The incident followed last month's nearby sabotage attacks on vessels off the Fujairah emirate, one of the world's largest bunkering hubs.
Brent crude futures were up $1.91, or 3.18%, at $61.88 a barrel by 1039 GMT, having risen as much as 4.45% to $62.64.
U.S. West Texas Intermediate crude futures were up $1.42, or 2.78%, at $52.56 a barrel. WTI earlier rose as much as 3.85% to $53.11.
"This is a fairly small increase given the uncertainty and the potential knock-on effects of attacks such as these. This partially reflects the fact that the oil market has already priced in the supply and geopolitical risks emanating from Iran," said Cailin Birch, economist at The Economist Intelligence Unit.
"However, it also reflects market concerns that the continued U.S.-China trade war will weigh on economic activity, and therefore oil demand growth, in the world's two largest economies."
Both crude benchmarks are set for their biggest daily rises since early January, but they are nevertheless headed for a weekly loss.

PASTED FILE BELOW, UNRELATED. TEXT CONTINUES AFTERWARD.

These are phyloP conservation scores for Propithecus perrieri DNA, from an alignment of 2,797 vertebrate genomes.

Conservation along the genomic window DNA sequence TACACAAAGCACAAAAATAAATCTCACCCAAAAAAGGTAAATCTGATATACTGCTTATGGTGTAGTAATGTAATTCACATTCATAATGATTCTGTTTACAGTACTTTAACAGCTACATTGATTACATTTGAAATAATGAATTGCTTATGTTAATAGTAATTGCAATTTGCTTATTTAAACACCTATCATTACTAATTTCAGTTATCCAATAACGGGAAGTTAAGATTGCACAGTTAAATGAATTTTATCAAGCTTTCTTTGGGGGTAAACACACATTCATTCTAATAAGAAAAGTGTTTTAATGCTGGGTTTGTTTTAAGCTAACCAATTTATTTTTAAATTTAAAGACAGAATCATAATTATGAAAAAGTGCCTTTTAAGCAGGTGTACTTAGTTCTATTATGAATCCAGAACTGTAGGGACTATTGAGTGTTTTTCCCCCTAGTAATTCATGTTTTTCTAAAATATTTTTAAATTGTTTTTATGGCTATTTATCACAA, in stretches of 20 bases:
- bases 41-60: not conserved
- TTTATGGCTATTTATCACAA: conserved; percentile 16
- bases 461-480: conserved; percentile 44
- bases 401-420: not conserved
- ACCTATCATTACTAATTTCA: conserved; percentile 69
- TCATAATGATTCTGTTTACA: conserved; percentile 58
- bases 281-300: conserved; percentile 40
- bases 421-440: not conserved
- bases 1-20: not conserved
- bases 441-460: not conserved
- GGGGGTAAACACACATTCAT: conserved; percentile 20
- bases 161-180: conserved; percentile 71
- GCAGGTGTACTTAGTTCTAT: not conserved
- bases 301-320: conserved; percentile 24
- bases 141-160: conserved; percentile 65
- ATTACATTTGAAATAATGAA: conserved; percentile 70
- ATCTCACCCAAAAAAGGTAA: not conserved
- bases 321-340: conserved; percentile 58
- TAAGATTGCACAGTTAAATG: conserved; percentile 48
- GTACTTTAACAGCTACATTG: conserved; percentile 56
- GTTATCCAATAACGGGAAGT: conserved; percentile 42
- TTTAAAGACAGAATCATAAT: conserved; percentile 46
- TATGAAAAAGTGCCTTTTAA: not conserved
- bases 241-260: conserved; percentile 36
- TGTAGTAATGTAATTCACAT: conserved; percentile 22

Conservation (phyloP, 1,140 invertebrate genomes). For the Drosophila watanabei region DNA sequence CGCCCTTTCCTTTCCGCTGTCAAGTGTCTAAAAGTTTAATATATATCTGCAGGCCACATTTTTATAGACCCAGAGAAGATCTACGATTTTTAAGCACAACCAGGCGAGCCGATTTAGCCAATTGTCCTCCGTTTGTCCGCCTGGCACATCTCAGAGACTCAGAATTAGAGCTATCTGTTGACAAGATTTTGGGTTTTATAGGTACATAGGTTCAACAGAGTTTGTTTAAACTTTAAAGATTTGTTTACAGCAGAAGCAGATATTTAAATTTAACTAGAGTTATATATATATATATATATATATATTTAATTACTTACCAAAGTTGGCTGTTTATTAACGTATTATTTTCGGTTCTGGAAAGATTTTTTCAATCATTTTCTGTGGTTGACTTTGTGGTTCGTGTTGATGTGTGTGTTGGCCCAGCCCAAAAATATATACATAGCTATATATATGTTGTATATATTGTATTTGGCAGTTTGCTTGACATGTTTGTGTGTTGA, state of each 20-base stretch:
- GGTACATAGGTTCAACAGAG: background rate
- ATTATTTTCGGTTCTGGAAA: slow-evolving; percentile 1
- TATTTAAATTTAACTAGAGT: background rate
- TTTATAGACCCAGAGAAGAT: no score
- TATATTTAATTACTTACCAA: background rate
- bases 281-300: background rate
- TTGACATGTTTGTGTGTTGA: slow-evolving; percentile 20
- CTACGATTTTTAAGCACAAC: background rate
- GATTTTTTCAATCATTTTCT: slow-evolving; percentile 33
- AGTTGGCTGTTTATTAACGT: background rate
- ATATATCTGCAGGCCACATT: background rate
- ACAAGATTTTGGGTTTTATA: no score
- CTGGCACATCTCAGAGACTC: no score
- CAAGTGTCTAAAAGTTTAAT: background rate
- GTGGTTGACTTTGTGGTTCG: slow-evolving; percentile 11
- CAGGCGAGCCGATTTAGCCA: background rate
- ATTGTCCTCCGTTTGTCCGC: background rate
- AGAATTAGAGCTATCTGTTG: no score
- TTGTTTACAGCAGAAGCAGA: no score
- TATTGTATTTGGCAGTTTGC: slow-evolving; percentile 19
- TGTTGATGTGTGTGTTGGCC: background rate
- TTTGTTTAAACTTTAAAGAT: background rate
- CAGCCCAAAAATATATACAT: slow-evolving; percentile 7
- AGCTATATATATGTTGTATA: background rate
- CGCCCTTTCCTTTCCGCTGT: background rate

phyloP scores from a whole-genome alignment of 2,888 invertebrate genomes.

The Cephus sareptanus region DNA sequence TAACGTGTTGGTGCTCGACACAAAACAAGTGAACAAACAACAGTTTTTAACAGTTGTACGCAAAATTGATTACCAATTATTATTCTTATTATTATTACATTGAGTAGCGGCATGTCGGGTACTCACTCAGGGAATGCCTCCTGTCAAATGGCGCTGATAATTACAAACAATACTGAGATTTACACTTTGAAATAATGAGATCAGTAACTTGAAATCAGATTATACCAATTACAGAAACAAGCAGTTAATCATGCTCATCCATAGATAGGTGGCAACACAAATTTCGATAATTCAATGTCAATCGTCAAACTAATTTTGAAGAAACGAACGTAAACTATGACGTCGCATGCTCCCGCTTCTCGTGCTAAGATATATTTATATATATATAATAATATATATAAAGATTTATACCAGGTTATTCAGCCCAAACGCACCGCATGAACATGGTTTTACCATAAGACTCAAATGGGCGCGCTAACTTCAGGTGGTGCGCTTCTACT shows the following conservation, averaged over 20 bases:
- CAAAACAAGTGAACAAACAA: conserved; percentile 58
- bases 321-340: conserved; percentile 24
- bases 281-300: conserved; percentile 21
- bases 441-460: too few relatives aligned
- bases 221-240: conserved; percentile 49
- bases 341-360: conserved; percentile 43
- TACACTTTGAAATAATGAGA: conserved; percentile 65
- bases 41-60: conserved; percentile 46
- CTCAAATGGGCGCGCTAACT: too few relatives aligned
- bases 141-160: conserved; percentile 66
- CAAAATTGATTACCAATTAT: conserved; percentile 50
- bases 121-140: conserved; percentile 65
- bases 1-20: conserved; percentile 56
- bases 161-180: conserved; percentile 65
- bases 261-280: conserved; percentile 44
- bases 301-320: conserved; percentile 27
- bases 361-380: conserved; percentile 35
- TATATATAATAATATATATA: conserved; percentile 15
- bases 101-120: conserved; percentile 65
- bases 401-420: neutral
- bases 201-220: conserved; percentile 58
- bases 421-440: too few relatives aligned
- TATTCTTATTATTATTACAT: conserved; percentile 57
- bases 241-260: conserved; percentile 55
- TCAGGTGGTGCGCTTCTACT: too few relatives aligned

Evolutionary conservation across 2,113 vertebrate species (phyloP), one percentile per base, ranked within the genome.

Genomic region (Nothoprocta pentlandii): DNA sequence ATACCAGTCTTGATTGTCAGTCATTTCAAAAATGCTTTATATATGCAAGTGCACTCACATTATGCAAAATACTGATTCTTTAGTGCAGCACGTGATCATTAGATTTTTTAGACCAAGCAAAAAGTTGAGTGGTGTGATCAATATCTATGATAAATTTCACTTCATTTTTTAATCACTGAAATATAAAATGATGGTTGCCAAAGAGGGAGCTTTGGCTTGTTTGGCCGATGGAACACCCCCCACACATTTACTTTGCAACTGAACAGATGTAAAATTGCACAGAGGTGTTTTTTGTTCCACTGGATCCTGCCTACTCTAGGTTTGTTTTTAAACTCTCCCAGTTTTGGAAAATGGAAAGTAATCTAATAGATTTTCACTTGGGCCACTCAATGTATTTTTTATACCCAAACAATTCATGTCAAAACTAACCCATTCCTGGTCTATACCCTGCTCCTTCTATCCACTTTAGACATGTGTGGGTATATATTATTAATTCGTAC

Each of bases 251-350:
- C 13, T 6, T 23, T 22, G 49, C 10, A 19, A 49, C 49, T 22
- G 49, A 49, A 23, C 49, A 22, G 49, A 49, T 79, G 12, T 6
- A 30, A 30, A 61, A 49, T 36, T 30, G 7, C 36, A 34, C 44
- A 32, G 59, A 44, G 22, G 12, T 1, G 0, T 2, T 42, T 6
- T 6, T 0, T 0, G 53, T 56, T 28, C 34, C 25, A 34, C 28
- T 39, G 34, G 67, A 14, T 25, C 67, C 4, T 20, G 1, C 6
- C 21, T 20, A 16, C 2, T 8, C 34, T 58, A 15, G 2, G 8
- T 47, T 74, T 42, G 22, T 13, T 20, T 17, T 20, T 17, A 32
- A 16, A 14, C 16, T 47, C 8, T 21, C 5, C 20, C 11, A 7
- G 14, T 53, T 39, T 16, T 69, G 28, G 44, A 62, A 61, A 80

Oil prices had slumped in the previous session on an unexpected rise in U.S. crude stockpiles and a dimming outlook for global oil demand.
The Bahrain-based U.S. Navy Fifth Fleet said it was assisting the tankers after receiving distress calls following "reported attacks". The United Kingdom Maritime Trade Operations, part of the Royal Navy, said it was investigating.
Iranian search and rescue teams have picked up 44 sailors from two damaged tankers in the Gulf of Oman, the Islamic Republic News Agency reported.
U.S. National Security Adviser John Bolton said on May 29 that naval mines "almost certainly from Iran" were used to attack the tankers off the United Arab Emirates last month, and warned Tehran against conducting new operations.
Tensions in the Middle East have escalated since U.S. President Donald Trump withdrew from a 2015 multinational nuclear pact with Iran and reimposed sanctions, notably targeting Tehran's key oil exports.
Iran, which has distanced itself from the previous attacks, has said it would not be cowed by what it called psychological warfare.
Also supporting oil bulls were signs that OPEC members were close to agreeing on continued production cuts.
(Additional reporting by Aaron Sheldrick in Tokyo; Editing by Dale Hudson) ((Shadia.Nasralla@thomsonreuters.com; +44 207 542 5083; +44 778 99 43141; Reuters Messaging: Reuters Messaging: firstname.lastname@example.org))